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Basic Methods in Cellular and Molecular Biology

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DNA Ligation Reactions

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Ligation can be defined as the act of joining, and in biology the term refers to an enzymatic reaction that joins two biomolecules with a covalent bond. This video describes the application of DNA ligation in molecular biology research.

In the cell, DNA ligases are enzymes that identify and seal breaks in DNA by catalyzing the formation of phosphodiester bonds between the 3’-hydroxyl and 5’-phosphate groups of the DNA backbone. Ligation occurs as part of normal cellular processes, such as DNA replication, to repair single and double strand DNA breaks.

In the laboratory, DNA ligases is routinely used in molecular cloning - a process that joins endonuclease-digested DNA fragments, or inserts, with an endonuclease-digested vector, such as a plasmid, so that the fragment can be introduced into host cells and then replicated.

Endonuclease digestions involve the use of restriction endonucleases, or restriction enzymes, which create nicks at specific stretches of DNA.

These nicks can resemble single strand breaks producing 3’ and 5’ overhangs, called sticky ends or double strand breaks with no overhangs, called blunt-ends. Ligating sticky ends is advantageous, because the complimentary overhanging base pairs stabilize the reaction. Because blunt end ligations don’t have any complimentary base pairing, the ligation is less efficient and more difficult for the enzyme to join the ends. Sticky and blunt ends cannot, under normal circumstances, be ligated together.

However, the Klenow fragment, the product of DNA polymerase 1, digested with subtilisin can convert sticky ends to blunt ends. Klenow possesses 3’ to 5’ exonuclease activity that chews up 3’ overhangs and polymerase activity that blunts 5’overhangs by extending the 3’ end of the complementary strand.

When the goal is to insert a gene into a plasmid, resealing of vector DNA, called self-ligation, is a common undesirable outcome for a ligation reaction. Alkaline phosphatase treatment of vector DNA post-digestion removes 5’phosphates on both ends and prevents this undesirable outcome.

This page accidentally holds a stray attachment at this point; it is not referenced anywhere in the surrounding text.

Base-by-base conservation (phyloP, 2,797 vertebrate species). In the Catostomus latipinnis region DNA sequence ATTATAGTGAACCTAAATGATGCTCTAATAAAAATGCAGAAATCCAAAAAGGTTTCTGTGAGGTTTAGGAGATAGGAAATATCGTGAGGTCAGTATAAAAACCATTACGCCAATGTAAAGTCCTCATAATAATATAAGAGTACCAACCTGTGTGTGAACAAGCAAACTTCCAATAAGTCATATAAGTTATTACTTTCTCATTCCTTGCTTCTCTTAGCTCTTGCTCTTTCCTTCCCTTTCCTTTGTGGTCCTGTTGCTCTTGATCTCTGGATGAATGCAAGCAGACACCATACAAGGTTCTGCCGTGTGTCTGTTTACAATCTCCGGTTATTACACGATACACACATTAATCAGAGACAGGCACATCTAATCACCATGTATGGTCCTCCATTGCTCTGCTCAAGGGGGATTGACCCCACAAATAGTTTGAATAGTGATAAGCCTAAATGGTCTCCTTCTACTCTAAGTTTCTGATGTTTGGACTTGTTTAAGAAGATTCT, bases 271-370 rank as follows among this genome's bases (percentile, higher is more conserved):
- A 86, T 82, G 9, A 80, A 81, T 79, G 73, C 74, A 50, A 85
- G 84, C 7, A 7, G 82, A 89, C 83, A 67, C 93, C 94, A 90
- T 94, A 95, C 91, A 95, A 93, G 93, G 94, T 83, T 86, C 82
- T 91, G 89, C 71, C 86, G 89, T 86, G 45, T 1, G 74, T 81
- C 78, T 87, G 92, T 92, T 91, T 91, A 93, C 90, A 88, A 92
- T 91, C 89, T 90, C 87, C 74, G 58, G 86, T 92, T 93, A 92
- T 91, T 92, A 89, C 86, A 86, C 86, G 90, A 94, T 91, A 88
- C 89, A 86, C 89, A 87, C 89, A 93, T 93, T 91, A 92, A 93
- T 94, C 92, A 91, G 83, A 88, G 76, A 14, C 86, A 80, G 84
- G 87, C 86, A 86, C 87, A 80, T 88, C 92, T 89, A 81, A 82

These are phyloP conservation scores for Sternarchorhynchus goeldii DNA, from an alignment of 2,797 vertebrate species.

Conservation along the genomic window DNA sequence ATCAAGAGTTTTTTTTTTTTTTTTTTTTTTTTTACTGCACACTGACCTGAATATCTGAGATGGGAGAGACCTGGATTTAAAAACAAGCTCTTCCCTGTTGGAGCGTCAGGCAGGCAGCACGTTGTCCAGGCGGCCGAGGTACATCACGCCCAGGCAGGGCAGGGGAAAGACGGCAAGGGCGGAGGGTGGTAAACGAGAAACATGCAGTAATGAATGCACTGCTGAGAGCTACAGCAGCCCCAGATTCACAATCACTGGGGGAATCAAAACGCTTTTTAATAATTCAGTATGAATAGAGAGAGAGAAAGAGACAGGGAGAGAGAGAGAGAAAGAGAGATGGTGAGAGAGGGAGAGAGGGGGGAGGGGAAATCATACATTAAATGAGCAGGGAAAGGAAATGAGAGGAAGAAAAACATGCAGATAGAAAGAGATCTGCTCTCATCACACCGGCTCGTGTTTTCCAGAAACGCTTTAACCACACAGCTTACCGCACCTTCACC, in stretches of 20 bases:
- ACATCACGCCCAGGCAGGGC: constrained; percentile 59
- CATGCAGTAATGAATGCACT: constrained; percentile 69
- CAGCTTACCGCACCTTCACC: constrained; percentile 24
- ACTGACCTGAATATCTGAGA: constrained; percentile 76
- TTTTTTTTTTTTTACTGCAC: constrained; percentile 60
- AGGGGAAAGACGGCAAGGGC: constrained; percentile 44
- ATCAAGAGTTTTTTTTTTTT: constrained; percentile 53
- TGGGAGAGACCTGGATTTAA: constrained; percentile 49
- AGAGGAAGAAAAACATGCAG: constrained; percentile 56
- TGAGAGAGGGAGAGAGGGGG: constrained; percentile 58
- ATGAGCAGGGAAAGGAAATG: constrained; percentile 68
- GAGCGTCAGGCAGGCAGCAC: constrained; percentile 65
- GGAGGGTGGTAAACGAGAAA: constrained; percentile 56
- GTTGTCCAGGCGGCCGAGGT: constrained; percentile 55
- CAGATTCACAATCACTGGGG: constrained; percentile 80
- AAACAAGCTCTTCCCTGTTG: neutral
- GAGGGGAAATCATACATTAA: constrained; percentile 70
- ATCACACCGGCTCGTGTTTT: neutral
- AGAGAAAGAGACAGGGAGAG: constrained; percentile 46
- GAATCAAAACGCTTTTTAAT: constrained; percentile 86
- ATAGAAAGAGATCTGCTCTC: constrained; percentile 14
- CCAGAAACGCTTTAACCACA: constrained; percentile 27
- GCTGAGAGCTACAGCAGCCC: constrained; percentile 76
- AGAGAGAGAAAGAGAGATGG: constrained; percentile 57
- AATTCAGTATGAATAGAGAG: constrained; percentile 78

As we mentioned previously, vector and insert DNAs are digested with endonucleases prior to beginning a ligation. Following gel-purification of digested vector and insert, DNA concentrations are measured a spectrophotometer to determine the concentration of the purified vector and insert.

From this concentration, the number of molecules of insert or vector in 1 µl can be determined based on the average molecular weight for a DNA base pair and the number of base pairs in each fragment. Based on the calculated molecular concentration of vector and insert, a 3 to 1 ratio of insert to vector is calculated, to determine the volume of vector and insert used in the reaction. This 3 to 1 ratio of DNA insert to vector is desirable, because it ups the probability of the insert being ligated into vector versus vector ligating itself.

Now that we have determined the amount of vector and insert DNA to use in the reaction, we proceed to set up the ligation reaction on ice. The order of adding in which reaction components should be added to your microfuge tube is as follows: sterile water enough to a make a 10 µl final volume, in our case we’ll use 4 µl, 1 µl 10X of ligation buffer, 1 µl 10mM of ATP, 1 µl of vector and 3 µl insert DNA, as calculated, and finally 1 µl DNA Ligase. The reaction is mixed thoroughly, centrifuged and incubated at the appropriate temperature.

Whether you are doing a sticky or blunt end ligation impacts the temperature and duration of the ligation reaction. For example, a sticky end ligation with a six base pair overhang can be carried out near room temperature for about 1 hr, because the complementary ends stabilize the joining of fragments. Short overhangs or blunt end ligations should be carried out between 14-20˚C overnight.

Now that we learned how to set up a ligation reaction, let’s have a look at some of the applications of this procedure.

Ligations can be used to directly insert PCR-amplified fragments into linearized plasmids. Here you see a researcher taking a sample of frozen mouse brain, isolating genomic DNA from it, and then subjecting it to bisulfite PCR, which is a PCR-based method to detect methylated DNA. PCR products are then directly ligated into the plasmid to create a library of genes that are methylated in that particular brain region.

Ligations can be used to attach oligonucleotide linkers, which contain binding sites for PCR primers, to purify DNA fragments. When working with tumor samples, scientists can use this approach to sequence tumor genomic DNA, with the hope of identifying tumor-causing mutations.

In this video, ligation is performed on DNA isolated from formaldehyde fixed cells and subsequently treated with a restriction enzyme and klenow in presence of biotin, which is then used to pull down ligated DNA. This DNA is then amplified using PCR and the products sequenced to identify chromatin interactions at various scales as shown.

You have now learned about DNA ligase, various principles involved in setting up ligation in the laboratory, potential problems and fixes and various applications of ligation in molecular biology research. Thanks for watching.

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